The Haas F1 team says that it will keep on developing its current car in 2018, rather than switching focus early to next year’s chassis.
Last season the team effectively stopped development work after the summer shutdown. That was to enable it to focus its limited technical resources on the VF-18 instead.
Team boss Guenther Steiner later expressed regret about the decision, feeling that they had made the switch too early. The team consequently suffered in the concluding races of 2017.
However in other respects the decision has paid off. The car made a strong début in Australia, with Kevin Magnussen and Romain Grosjean both starting the race in the top six. Unfortunately problems with pit stops meant both drivers retired from the race.
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“We plan to develop this car longer,” Steiner confirmed this week. “The regulations for next year don’t change.
“This year we make evolutions and what we do this year we’ll introduce to next year’s car,” he added. “We’ll do that more on a normal timescale like the other teams.”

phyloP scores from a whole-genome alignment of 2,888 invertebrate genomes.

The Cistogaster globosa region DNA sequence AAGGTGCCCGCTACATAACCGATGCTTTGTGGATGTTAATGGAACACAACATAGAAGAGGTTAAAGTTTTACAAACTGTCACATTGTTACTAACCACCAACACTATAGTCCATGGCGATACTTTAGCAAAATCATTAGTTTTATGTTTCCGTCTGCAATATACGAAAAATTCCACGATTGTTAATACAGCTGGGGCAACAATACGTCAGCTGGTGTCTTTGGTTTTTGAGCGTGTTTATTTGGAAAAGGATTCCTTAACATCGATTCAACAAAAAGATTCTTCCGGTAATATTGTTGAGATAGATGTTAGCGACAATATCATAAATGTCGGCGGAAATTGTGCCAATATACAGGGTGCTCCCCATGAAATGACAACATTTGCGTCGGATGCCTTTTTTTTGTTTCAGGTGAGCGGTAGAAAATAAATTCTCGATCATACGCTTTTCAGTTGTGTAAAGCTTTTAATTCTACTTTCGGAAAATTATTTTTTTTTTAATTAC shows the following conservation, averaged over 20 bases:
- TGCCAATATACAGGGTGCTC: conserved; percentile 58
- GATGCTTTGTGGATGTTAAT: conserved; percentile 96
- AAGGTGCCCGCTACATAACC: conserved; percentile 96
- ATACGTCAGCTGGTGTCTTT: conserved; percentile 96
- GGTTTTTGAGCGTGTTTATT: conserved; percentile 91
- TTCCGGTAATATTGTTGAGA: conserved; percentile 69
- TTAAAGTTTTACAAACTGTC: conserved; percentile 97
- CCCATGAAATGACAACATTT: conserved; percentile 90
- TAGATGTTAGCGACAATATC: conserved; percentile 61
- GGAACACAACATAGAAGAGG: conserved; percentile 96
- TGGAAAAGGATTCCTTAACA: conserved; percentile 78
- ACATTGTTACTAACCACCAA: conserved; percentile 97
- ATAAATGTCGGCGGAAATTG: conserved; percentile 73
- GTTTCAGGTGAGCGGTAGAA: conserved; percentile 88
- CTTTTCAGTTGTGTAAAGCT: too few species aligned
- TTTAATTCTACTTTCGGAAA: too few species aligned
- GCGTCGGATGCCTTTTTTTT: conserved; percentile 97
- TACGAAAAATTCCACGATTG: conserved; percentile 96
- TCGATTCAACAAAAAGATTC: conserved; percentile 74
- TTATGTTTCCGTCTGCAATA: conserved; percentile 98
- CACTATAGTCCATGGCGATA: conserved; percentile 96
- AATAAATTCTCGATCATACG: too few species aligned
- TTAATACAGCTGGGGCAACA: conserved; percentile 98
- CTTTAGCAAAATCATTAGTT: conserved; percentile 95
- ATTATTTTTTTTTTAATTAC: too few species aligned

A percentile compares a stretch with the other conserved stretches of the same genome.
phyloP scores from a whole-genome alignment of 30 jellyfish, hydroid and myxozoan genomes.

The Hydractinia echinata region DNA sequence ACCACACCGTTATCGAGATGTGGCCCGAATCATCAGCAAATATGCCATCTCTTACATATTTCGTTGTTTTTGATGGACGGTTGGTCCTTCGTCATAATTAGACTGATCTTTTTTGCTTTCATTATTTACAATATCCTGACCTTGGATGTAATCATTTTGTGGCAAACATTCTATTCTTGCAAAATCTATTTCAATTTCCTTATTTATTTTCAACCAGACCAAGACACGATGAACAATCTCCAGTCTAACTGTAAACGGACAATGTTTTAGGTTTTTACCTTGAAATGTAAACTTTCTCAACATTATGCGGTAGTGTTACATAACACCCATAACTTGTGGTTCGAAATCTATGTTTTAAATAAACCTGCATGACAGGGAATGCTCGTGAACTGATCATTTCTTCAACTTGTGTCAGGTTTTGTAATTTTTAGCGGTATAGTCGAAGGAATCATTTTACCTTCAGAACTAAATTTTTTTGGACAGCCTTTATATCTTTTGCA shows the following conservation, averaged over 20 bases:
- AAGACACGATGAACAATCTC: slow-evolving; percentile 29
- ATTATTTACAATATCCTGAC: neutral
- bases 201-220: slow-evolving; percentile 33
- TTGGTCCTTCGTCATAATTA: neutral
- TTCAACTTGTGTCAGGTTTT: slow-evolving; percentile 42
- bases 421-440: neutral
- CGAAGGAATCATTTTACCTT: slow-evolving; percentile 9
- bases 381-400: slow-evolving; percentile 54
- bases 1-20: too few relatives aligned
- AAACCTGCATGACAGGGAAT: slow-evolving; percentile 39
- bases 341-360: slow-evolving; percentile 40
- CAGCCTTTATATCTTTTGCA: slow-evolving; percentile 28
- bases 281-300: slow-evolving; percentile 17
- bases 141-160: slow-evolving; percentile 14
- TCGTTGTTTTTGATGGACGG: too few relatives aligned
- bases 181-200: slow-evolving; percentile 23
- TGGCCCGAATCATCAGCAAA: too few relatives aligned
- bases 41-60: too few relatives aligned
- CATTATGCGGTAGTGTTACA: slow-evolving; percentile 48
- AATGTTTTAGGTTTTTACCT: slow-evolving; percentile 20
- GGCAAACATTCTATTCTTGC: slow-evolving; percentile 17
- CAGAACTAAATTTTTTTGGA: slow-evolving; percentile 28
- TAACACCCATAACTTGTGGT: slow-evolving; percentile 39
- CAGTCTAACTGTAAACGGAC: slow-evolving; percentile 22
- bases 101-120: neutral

Steiner went on to explain why the team had needed to switch focus as early as it did last year.
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“We didn’t mature as much as we wanted from 2016 to 2017,” he admitted. “It was up and down and we didn’t really know why.
“We got in the right direction, but we needed time to fix that,” he said. “And to fix that you need people and new processes.
“I would say it will take us a little bit more time. But I’m pretty confident this year we’ll get better at it.”
The team has been busy dealing with rumours that the VF-18 is a ‘Ferrari clone’ since its successful track début in pre-season testing. The car’s performance was confirmed by a strong showing in Melbourne.
Grosjean said he is confident that this is a fair display of Haas’ current level of competitiveness.
“We’ve always been competitive in Melbourne,” he said. “But this year, knowing the baseline we’ve got, I think the philosophy is that we want to stay up there.
“To be in such a situation at the beginning of the season does give you hope that you can … keep the development going,” he added.
“To finish fourth in the constructors’ [would be] a big party!” he enthused. “Even if you finish fifth, it’d crazy for a team in its third year in Formula 1.”
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